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The Czar of Kossuth Colony

6:30 PM - 8:00 PM
Kettering Moraine
Community Room
In 1905 Dayton’s largest employer, the Barney & Smith Car Company, turned to immigrant labor agent Jacob D. Moskowitz to secure workers to manufacture its new line of steel freight cars. The result was Kossuth Colony, a walled company town on the outskirts of North Dayton. Its residents were Hungarian immigrants employed at Barney & Smith, and Moskowitz supplied nearly all their needs, which residents could purchase with scrip issued as an advance on their pay. The colony ignited a controversy fought in the pages of two rival Dayton newspapers: was Moskowitz a ruthless czar who exploited immigrants or a benevolent father figure who eased their transition to a new world? Teacher and local historian Mike Williams will provide the answers.
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The Two Lincoln Trains

6:30 PM - 8:00 PM
Northmont
Council Chambers

This as you know is the story of Lincoln's journey to Washington in 1861 and his funeral train of 1865.  Both trains having traversed different routes through the Miami Valley region.

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OHIO: Our Heart is in Ohio

6:30 PM - 8:00 PM
West Carrollton
Meeting Room

The red carnation and the cardinal, yes, these are the symbols of Ohio. But how did they come to represent Ohio? Take this opportunity to explore Ohio trivia – to learn about our flag, our motto, and much more.

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Historic Homes of Montgomery County

6:30 PM - 7:30 PM
Northmont
Meeting Room
 Focusing on the interesting homes of some of our local business leaders and notable citizens who owned property out in the townships around Dayton, we're sure not to miss the stories of these fascinating citizens and their beautiful residences.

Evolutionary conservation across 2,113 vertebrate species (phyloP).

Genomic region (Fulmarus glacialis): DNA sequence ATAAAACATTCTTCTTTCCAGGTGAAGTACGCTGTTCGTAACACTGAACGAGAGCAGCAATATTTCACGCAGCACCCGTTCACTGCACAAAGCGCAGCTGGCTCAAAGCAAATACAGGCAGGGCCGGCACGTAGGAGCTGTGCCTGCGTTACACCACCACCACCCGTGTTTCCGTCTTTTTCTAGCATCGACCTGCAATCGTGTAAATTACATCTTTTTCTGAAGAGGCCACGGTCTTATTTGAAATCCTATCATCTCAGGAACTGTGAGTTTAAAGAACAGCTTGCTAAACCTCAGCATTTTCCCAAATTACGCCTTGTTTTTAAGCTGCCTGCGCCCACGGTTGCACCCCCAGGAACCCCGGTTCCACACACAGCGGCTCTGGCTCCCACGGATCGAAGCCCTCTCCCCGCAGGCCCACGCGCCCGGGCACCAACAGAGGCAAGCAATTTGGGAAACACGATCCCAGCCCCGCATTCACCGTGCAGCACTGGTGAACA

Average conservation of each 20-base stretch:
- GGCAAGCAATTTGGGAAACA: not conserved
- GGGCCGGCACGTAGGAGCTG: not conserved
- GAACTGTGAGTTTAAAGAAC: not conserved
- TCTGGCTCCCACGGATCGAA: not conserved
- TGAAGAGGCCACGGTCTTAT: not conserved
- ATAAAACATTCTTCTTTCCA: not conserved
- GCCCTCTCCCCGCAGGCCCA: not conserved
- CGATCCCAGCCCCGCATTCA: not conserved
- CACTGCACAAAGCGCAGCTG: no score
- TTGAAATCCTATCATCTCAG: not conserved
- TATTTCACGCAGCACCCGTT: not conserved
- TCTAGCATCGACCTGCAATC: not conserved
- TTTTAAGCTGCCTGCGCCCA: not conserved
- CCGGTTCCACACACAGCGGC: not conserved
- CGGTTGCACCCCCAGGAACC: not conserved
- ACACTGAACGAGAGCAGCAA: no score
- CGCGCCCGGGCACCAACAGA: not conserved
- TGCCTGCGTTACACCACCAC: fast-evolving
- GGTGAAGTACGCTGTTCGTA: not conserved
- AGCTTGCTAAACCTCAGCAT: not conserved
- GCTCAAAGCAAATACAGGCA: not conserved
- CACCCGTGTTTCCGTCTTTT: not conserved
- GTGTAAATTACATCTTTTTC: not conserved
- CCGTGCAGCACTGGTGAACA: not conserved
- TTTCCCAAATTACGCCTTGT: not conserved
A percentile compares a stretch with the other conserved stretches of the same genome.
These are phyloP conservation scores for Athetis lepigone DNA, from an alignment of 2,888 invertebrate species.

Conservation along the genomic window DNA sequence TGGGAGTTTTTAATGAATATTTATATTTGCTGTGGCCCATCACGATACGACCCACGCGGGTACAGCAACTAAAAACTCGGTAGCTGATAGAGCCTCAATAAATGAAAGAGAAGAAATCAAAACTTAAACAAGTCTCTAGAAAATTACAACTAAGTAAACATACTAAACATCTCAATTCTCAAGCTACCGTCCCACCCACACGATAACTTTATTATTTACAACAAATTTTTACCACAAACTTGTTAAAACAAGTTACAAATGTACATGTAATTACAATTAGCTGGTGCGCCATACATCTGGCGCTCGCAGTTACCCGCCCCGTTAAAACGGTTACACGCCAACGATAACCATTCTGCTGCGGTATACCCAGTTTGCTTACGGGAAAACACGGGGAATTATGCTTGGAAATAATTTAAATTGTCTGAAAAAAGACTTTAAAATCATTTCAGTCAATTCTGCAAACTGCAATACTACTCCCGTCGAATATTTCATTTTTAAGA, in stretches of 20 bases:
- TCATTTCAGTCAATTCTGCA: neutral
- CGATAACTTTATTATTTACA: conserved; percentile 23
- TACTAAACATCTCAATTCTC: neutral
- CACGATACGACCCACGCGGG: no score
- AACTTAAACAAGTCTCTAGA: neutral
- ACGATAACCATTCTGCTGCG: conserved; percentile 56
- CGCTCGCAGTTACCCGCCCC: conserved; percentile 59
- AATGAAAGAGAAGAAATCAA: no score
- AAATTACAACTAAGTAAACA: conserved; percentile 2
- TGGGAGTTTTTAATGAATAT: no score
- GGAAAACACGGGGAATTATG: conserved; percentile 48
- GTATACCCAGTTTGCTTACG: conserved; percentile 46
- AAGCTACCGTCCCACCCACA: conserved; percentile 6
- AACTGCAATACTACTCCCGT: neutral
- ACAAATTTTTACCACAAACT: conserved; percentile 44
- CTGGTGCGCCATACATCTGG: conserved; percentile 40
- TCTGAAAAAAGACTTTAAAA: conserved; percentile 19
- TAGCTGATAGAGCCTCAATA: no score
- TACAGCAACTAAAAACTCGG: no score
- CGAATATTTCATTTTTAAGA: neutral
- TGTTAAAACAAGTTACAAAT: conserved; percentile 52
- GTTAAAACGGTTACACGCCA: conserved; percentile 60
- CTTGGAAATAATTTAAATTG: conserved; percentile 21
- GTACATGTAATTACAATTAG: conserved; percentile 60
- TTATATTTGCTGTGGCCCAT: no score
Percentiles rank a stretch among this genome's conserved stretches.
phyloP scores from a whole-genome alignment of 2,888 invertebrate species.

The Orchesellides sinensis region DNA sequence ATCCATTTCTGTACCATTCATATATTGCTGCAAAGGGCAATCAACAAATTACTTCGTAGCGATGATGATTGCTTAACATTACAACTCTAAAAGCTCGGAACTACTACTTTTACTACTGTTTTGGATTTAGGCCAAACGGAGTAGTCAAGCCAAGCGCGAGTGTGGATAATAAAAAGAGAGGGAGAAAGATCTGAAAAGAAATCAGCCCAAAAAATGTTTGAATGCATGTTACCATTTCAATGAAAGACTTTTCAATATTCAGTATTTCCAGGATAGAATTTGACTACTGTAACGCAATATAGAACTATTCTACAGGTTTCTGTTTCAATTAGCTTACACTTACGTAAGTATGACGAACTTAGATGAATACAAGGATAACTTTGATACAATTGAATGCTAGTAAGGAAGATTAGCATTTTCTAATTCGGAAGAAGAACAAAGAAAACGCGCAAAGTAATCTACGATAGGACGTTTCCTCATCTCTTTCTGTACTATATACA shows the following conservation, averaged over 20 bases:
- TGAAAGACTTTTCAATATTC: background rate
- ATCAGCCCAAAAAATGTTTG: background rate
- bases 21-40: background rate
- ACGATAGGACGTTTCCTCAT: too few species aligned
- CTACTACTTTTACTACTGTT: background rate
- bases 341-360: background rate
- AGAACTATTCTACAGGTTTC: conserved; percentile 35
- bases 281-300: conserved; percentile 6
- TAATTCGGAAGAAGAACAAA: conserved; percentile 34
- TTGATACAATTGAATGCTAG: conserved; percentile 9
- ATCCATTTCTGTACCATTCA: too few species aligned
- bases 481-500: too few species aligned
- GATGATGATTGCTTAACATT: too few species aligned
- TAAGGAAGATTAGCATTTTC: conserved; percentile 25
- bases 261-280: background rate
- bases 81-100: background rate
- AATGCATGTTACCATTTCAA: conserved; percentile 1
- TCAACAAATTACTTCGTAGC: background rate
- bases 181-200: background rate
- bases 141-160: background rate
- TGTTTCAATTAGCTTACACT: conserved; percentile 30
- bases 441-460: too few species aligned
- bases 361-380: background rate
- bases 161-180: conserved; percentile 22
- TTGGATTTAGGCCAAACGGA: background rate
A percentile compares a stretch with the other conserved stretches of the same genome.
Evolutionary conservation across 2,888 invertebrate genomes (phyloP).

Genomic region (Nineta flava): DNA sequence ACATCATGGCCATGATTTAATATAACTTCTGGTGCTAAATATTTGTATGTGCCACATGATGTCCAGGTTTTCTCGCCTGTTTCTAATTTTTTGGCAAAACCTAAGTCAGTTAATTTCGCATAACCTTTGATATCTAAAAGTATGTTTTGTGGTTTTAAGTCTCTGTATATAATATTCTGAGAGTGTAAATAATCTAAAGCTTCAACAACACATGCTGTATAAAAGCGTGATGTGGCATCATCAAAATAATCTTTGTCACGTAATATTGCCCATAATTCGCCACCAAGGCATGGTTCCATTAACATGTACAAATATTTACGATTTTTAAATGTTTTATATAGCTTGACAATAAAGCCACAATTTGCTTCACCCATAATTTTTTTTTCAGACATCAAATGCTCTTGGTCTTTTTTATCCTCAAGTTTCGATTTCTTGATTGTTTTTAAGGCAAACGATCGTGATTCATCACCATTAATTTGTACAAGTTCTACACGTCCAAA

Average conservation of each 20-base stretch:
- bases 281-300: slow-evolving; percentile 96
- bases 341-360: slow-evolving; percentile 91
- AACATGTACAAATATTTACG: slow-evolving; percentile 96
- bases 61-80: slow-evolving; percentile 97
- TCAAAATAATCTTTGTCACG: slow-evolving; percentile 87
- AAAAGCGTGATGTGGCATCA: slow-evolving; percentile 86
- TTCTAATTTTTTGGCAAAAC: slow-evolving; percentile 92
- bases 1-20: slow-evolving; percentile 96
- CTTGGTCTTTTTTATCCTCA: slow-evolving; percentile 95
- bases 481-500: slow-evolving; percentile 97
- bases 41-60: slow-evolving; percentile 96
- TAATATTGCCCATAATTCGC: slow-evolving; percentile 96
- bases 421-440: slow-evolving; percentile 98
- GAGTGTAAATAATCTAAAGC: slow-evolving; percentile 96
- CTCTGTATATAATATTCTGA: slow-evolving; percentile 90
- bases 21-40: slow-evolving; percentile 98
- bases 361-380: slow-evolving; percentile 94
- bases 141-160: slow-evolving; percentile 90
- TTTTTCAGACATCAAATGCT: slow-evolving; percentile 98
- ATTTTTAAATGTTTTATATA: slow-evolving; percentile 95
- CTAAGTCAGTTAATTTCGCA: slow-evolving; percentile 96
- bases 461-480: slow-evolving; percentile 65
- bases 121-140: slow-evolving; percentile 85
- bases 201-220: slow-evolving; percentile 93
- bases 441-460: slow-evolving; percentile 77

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Walter Kidder and the Hayner Distillery’s Mail Order Alcohol

6:30 PM - 8:00 PM
Northmont
Meeting Room
During the years leading up to national prohibition Dayton was home to the nation’s largest and most profitable mail order alcohol operation. This legal business, the brain child of Walter Kidder, aggressively marketed the products of Troy, Ohio’s Hayner’s Distillery on a nationwide basis. Each time a county or state voted itself dry, Kidder’s operation added to its customer base. This presentation by teacher and local historian Mike Williams will track the rise and fall of this innovative business that thrived on the contradictions within America’s attitudes toward alcohol.
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Doctors of Dayton

6:30 PM - 8:00 PM
Kettering Moraine
Community Room

A look back at the doctors, physicians, surgeons, dentists and others in the medical profession in the City of Dayton from its beginning to the mid-twentieth century. Some of the doctors are: William Blodget (1776 – 1838), John Steele (1791 – 1854), John C. Reeve (1826 – 1920), Thomas A. McCann (1858 – 1943), George D. Gohn (1872 – 1961) and many, many more.

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Masterpiece Makers: The Barney and Smith Car Company

6:30 PM - 8:30 PM
Electra C Doren
Community Room
This nationally-known maker of some of the world’s most exquisitely beautiful railroad cars has a unique story that begins and ends right here in Dayton, Ohio. Nancy Horlacher, Local History Specialist, will tell the story and share vintage images highlighting the rail car manufacturer.